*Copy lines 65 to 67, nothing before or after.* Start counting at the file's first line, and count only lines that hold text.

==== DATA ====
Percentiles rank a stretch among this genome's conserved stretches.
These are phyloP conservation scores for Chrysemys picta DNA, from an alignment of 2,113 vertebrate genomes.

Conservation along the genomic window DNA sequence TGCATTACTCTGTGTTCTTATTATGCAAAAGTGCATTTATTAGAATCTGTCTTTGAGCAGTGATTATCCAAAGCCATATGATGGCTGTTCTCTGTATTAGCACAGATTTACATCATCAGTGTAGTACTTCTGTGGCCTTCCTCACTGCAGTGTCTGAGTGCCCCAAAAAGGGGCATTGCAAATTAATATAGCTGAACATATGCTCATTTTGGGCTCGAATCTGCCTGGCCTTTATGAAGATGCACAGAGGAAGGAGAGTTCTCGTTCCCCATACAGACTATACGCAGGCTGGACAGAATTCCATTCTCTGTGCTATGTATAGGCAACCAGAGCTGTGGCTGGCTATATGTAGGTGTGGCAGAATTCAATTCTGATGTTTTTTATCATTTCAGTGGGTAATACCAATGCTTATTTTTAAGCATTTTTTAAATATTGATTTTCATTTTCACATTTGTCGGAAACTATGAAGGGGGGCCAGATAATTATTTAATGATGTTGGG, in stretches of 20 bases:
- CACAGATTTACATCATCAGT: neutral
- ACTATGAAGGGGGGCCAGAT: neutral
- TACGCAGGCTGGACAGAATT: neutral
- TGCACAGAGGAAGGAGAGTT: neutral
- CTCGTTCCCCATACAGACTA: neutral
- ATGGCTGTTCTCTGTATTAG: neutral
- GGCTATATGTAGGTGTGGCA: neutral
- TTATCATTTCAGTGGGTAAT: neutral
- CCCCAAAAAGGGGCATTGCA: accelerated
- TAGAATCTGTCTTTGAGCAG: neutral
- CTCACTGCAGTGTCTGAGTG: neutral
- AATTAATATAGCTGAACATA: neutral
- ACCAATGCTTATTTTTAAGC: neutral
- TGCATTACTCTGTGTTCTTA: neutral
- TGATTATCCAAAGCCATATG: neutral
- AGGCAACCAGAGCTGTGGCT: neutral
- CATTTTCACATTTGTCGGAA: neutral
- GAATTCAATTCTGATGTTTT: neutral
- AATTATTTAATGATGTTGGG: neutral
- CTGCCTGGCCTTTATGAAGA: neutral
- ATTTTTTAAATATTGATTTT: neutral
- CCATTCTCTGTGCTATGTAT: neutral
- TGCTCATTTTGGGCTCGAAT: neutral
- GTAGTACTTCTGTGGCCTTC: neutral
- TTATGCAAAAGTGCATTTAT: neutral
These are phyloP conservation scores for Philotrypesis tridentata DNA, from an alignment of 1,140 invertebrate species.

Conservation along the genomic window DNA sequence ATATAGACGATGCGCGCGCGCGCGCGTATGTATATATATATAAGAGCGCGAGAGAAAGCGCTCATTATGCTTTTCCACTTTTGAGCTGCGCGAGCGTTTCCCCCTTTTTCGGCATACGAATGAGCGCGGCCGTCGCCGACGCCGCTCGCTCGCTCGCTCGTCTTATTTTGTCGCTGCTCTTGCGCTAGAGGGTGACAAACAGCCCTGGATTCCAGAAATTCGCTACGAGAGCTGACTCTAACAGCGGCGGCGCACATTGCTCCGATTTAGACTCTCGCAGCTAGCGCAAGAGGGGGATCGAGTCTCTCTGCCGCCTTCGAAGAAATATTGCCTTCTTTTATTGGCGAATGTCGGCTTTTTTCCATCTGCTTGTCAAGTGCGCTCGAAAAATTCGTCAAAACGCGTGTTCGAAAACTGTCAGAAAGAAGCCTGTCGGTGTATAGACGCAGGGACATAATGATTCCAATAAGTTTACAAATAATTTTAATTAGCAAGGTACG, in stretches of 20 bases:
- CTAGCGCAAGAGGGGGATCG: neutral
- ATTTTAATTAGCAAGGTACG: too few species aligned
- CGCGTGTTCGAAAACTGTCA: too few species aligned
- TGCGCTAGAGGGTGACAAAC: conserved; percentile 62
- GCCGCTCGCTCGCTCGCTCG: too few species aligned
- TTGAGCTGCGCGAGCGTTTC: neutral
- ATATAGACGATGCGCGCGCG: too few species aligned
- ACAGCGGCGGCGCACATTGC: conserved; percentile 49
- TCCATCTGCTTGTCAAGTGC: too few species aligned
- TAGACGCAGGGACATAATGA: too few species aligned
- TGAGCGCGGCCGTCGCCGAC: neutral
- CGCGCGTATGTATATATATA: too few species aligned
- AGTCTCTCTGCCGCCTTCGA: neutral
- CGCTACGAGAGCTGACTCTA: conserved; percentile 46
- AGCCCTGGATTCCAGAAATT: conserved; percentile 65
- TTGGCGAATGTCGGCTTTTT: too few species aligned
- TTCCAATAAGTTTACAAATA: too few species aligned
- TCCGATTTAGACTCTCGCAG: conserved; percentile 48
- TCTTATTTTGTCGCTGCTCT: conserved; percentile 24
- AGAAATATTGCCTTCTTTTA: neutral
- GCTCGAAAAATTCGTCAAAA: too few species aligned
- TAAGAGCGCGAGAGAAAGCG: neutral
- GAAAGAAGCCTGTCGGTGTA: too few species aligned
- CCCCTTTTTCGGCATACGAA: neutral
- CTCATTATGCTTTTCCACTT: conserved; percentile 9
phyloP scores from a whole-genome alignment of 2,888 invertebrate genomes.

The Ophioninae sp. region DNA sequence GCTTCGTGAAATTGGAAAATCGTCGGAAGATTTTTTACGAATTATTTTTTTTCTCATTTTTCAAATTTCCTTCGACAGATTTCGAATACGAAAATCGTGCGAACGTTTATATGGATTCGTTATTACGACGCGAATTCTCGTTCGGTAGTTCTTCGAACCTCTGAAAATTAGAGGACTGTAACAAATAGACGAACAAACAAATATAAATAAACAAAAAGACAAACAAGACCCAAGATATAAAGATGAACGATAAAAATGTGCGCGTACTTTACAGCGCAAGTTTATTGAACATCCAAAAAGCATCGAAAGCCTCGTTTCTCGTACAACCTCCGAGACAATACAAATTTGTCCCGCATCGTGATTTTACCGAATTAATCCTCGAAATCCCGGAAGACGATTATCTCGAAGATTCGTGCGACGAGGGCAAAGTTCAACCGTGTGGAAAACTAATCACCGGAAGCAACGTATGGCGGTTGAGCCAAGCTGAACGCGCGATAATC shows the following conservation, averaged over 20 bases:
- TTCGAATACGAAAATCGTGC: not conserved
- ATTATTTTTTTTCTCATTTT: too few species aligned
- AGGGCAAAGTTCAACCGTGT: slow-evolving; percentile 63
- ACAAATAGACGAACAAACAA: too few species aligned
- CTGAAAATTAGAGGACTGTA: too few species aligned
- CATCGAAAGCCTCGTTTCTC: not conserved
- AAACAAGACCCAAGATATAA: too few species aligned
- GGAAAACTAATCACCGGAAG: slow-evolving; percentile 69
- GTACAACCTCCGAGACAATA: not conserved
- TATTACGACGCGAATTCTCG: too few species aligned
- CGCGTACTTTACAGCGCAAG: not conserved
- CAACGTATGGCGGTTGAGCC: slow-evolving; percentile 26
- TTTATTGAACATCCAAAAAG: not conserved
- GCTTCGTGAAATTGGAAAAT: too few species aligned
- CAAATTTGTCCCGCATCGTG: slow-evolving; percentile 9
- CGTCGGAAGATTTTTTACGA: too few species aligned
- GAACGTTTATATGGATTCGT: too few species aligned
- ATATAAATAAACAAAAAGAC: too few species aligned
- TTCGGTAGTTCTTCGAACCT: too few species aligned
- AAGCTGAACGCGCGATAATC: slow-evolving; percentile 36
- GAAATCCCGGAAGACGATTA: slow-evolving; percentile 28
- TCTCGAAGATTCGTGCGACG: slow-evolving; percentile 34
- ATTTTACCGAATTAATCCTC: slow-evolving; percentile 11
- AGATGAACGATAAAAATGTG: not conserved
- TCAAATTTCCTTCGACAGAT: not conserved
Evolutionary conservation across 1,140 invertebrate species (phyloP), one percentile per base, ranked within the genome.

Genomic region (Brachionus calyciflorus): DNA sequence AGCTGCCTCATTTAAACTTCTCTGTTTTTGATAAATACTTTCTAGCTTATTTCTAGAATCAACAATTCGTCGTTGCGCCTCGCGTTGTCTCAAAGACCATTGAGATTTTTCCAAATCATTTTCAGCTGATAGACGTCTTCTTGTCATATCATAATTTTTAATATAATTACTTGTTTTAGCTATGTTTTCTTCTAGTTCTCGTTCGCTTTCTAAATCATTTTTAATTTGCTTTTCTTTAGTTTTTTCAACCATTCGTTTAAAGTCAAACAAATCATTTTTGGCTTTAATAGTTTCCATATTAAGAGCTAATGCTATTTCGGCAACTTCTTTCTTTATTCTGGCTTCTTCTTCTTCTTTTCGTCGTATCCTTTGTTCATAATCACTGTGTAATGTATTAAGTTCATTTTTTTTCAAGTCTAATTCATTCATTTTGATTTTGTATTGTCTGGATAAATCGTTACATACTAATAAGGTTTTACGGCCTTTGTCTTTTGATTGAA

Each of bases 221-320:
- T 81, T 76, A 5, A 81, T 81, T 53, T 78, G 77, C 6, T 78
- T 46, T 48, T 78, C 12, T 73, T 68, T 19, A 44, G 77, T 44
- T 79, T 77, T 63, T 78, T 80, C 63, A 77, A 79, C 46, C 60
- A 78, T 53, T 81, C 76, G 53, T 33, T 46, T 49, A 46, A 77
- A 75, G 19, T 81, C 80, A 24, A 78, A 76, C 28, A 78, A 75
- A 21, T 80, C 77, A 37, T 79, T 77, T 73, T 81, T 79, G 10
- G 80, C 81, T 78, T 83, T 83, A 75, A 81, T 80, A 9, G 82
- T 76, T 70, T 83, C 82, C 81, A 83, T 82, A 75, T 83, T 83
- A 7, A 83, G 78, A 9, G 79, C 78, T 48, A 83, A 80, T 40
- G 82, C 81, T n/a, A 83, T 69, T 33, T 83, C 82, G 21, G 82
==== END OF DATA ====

- GGAAAACTAATCACCGGAAG: slow-evolving; percentile 69
- GTACAACCTCCGAGACAATA: not conserved
- TATTACGACGCGAATTCTCG: too few species aligned